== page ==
Charitable Choices: Hailey Allegro of Cornerstone Youth Centre

Cornerstone Youth Centre is a charitable organization that designs and implements programs four times a week to teach youth between grades 6 and 9 life skills, which are based upon the 40 Developmental Assets. We spoke with Hailey Allegro, the Program and Practicum Coordinator, of Cornerstone Youth Centre to learn more about their organization and what we can do to support them.

Cornerstone Youth Centre

Describe your charity/non-profit in a few sentences.

At Cornerstone Youth Centre, we thrive to teach youth between grades 6 and 9 life skills to best inspire and prepare them for a successful life outside of our centre. In doing so, we operate within a small cohort of youth. Youth who are a part of the cohort meet weekly with a mentor to discuss their short and long-term goals, as well as resources, barriers, and successes. In addition to goal setting, we at Cornerstone design and implement programs 4 times weekly to teach the youth life skills, which are based upon the 40 Developmental Assets. In between goal setting and program, we have designated free time, where youth can spend time playing outside on the basketball court, playing board games and video games, doing arts and crafts, playing music, and so much more.

What problem does it aim to solve?

Everything we do is intended to “fill the tool-belts” of youth, so they may have the resources to handle life’s tricky situations before they are forced to deal with them. Prevention is our game.

When did you start/join it?

I started working at Cornerstone in March of 2021.

What made you want to get involved?

I was interested in Cornerstone because of its focus on prevention. I wanted to be a part of an organization that gives at-risk youth the tools to deal with difficult situations and make healthy decisions.

What was the situation like when you started?

When I first started at Cornerstone, the focus was on high youth registration and attendance. Day to day, this meant a great deal of youth in the centre at one time, where we could only attend to their basic needs (e.g., providing them with a meal). This meant that it was difficult to develop therapeutic relationships with the youth and help them with any issues they might be facing.

How has it changed since?

Since we implemented our small cohort, the therapeutic relationships with the youth have changed significantly. We are now able to attend to the youths’ basic needs, while also attending to their individual needs. Staff and practicum students now meet with the youth individually to help them with their goals, as well as provide them with any further assistance, like support or external resources. We have seen a shift in the youths’ openness toward us, where the youth trust us more and are more motivated to achieve their goals.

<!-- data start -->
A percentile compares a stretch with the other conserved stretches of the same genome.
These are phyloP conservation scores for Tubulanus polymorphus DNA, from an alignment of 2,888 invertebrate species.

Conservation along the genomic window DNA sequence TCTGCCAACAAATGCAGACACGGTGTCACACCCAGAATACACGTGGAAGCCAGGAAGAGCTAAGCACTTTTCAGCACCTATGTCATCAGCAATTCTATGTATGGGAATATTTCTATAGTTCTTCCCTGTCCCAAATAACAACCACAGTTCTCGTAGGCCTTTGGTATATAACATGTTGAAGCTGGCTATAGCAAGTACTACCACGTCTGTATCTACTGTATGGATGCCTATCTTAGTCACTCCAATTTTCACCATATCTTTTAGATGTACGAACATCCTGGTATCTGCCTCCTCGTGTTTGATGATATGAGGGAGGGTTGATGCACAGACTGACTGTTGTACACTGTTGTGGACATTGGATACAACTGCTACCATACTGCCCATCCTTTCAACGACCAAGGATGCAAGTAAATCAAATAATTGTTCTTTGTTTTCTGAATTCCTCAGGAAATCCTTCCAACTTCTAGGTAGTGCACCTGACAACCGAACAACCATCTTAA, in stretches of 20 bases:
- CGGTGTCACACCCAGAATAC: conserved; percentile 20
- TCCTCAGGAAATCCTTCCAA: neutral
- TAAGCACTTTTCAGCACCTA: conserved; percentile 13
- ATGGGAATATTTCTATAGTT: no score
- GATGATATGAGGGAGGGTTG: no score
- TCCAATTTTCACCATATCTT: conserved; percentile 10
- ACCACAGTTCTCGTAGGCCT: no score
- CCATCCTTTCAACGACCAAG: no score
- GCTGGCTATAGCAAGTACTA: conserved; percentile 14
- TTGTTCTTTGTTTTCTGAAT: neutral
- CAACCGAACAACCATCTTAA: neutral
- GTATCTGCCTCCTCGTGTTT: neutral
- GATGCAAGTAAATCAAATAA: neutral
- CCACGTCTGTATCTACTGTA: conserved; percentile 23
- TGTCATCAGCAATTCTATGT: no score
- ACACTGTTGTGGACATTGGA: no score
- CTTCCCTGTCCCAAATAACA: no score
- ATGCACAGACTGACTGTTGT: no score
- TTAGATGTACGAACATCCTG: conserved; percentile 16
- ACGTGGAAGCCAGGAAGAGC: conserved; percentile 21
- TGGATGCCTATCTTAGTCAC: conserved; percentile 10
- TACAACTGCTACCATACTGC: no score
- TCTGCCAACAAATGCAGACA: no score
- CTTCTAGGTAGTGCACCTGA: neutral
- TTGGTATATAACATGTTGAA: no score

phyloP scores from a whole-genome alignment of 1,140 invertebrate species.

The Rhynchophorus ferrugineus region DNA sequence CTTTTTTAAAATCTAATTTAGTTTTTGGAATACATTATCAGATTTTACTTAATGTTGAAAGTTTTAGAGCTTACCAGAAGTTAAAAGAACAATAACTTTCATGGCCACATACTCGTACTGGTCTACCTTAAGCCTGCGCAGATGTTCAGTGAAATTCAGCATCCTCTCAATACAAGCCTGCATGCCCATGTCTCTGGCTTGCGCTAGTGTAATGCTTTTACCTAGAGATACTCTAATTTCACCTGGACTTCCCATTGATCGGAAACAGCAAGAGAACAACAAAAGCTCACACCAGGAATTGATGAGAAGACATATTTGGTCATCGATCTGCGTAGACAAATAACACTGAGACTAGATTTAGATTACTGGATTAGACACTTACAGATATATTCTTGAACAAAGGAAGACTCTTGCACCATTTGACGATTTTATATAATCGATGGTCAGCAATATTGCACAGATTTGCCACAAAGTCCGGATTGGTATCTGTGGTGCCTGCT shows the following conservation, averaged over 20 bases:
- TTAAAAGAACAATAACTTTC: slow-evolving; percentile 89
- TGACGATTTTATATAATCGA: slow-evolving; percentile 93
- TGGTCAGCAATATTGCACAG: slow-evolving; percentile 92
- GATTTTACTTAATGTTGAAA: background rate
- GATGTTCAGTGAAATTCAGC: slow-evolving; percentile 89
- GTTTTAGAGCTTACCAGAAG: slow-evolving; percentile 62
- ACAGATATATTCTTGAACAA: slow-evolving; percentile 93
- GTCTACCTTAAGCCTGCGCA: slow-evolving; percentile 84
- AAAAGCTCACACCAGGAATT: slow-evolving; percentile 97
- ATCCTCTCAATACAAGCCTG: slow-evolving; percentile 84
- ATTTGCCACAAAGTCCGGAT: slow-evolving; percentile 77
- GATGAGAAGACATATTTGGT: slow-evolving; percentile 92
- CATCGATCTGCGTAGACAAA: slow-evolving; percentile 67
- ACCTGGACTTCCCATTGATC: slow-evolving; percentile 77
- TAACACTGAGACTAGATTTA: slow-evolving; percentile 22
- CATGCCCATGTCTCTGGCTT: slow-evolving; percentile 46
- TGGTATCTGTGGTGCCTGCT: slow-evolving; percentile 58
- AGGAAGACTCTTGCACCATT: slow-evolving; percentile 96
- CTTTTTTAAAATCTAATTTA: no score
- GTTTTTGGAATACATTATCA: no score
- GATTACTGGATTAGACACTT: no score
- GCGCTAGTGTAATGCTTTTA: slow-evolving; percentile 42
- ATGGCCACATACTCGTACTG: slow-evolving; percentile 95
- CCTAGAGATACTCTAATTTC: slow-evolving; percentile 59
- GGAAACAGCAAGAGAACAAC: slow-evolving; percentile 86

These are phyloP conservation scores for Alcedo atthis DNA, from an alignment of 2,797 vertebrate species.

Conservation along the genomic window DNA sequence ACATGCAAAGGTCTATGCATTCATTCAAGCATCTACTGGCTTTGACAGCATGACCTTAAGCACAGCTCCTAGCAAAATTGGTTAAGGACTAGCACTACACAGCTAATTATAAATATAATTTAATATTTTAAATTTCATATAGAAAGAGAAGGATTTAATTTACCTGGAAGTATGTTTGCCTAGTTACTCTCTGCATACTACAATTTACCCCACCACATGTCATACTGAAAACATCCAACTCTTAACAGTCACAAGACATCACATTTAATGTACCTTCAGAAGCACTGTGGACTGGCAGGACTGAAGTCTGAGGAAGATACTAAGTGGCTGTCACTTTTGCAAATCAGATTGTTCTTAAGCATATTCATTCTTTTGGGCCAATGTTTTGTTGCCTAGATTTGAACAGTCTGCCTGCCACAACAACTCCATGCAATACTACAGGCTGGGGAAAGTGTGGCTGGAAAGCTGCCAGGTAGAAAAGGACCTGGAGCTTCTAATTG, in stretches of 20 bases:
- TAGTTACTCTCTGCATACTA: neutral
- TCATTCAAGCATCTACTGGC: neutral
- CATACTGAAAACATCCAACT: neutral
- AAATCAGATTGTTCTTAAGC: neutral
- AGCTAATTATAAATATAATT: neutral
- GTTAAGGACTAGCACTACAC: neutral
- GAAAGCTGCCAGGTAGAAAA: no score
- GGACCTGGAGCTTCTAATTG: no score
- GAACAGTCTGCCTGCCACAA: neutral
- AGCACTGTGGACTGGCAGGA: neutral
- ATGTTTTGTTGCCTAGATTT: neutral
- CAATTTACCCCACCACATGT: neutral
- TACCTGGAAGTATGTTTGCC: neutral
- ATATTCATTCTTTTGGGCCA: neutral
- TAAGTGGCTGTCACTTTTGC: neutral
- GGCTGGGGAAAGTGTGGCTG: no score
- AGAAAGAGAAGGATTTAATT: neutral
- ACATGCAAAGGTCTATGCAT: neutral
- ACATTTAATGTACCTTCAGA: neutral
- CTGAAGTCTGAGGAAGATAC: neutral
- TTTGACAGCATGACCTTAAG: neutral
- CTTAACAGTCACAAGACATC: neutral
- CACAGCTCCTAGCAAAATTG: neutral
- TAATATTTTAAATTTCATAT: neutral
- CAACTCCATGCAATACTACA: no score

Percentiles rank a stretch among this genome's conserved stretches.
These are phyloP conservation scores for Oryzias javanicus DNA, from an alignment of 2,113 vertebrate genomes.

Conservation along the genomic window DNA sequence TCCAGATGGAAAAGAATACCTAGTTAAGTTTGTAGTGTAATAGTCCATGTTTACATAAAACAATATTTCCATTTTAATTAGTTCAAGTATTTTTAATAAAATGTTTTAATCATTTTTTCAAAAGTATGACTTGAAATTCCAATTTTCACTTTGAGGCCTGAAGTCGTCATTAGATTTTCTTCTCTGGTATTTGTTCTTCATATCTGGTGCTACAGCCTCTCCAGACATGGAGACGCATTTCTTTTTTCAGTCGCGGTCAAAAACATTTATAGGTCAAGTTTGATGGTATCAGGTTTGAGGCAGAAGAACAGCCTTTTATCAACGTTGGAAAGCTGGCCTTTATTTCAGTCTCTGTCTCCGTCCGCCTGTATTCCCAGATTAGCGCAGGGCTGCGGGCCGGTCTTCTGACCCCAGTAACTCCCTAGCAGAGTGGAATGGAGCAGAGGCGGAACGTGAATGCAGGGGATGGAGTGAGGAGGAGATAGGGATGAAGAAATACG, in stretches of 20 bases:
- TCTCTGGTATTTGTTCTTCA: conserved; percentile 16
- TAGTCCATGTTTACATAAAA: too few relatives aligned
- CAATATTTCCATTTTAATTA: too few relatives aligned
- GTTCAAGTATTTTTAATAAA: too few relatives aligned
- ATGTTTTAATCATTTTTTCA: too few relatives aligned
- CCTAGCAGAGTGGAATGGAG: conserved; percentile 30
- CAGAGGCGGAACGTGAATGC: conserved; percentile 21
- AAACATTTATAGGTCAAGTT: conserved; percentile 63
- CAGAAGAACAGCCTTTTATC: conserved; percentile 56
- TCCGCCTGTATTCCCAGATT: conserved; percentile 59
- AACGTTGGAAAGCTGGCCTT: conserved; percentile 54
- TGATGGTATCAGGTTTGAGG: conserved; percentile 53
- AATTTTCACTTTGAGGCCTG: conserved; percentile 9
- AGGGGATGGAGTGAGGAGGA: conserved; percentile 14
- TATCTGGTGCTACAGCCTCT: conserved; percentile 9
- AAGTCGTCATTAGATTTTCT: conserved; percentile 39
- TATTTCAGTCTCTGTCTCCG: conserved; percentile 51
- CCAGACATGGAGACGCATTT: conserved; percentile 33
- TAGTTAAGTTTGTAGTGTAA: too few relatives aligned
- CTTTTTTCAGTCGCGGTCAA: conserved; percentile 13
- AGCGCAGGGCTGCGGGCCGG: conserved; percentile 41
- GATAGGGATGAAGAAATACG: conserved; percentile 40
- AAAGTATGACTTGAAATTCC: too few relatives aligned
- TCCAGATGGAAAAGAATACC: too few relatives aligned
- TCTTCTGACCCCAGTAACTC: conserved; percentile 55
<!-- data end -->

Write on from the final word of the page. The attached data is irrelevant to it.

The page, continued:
What more needs to be done?

As with any new program, we are learning from our experiences throughout the process. For example, we are trying to figure out if we should be having goal-setting meetings with the youth at the same day and time every week, or have more informal meetings. Additionally, we are trying to determine how best to reward the youth for achieving their goals, and how often this should occur.

How can our readers help?

As Cornerstone is a not-for-profit organization, and we provide all services to our clients free of charge, we are always in need of donations. We use donations from our generous sponsors to fund several initiatives in our centre, including food, programming, activities, field trips, and so on.

Do you have any events coming up?

We do not have any events coming up, however, we just wrapped up our first Spring Carnival! We provided a free carnival in our community, which included a petting zoo, carnival games, a bouncy house, and an outdoor movie. We hope to make this an annual event in the future.

Where can we follow you?

We are on Facebook and Twitter. You can also find us on our website.

PAY IT FORWARD: What is an awesome local charity that you love?

I personally love the work that CUPS Calgary Society does, as they work with vulnerable individuals dealing with trauma and poverty, and help these individuals become self-sufficient.